As a long-time Android user, I have a confession to make. I like iMessage. I never understood why it was a big deal, but I almost immediately realized how wrong I was. You might be underestimating it too.
I thought I understood why iPhone users loved iMessage so much. The closest equivalent for Android is RCS, which does improve text messaging a lot. But iMessage is much more than just better SMS, and it’s not only about blue and green bubbles.
My History With iPhones
First, I want to explain my perspective. I’ve been using Android devices for over a decade. In that time, I’ve had a couple of iPhones, but they were never my primary device. Meaning I never put my SIM card in and actually used one for texting and calling.
This has resulted in me having a pretty good understanding of how iOS works, but no experience with one of its biggest features—iMessage. As a bit of an experiment, I decided to finally truly use an iPhone for a while, SIM card and all.
For the first time in my life, I am texting as a blue bubble person and it’s been very interesting to observe from the opposite side.
iMessage Is Not SMS
Let’s talk a little bit about how iMessage actually works. I was under the assumption that iMessage was basically just a fancy version of SMS—similar to RCS—but it’s really completely different than both of those standards.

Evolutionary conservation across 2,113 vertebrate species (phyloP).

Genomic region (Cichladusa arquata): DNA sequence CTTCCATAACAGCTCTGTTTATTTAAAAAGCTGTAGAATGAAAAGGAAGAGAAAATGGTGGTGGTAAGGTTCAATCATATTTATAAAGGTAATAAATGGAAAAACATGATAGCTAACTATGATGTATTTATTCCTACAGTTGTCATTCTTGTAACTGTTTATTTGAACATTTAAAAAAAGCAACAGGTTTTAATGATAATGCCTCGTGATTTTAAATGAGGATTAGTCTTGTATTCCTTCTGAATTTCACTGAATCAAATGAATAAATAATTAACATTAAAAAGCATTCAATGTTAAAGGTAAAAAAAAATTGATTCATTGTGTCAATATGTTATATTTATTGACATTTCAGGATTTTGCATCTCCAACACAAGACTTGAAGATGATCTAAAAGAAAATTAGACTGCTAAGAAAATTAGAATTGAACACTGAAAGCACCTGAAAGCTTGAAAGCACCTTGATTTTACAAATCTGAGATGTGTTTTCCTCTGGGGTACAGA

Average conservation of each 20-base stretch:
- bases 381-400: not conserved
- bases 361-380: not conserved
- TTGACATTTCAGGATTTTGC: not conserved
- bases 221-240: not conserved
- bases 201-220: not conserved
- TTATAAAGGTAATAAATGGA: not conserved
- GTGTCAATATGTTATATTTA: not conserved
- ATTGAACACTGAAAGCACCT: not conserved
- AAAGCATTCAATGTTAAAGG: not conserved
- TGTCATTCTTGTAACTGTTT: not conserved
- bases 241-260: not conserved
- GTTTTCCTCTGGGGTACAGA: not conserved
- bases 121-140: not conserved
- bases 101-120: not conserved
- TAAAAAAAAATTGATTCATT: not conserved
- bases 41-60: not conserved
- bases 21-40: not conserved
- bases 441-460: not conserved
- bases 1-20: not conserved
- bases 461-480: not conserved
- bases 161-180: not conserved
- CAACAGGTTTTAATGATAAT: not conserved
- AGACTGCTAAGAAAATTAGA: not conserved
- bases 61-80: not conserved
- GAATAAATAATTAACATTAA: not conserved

A more equal comparison for iMessage would be Facebook Messenger. You can message anyone with a Facebook account and the messages, photos, and videos are sent over Wi-Fi and data. They don’t count toward your wireless plan’s allotment of text messages.
Like Facebook Messenger, this allows iMessage to have a bevy of features that are simply not possible with SMS or RCS. Messages send much faster, you can “react” to messages, send money, and tons of other fun effects enhance the experience.
To some of you, this probably sounds very obvious. Of course iMessage isn’t SMS. I knew how iMessage worked on a technical level, but that doesn’t tell the whole story.
What Makes iMessage Great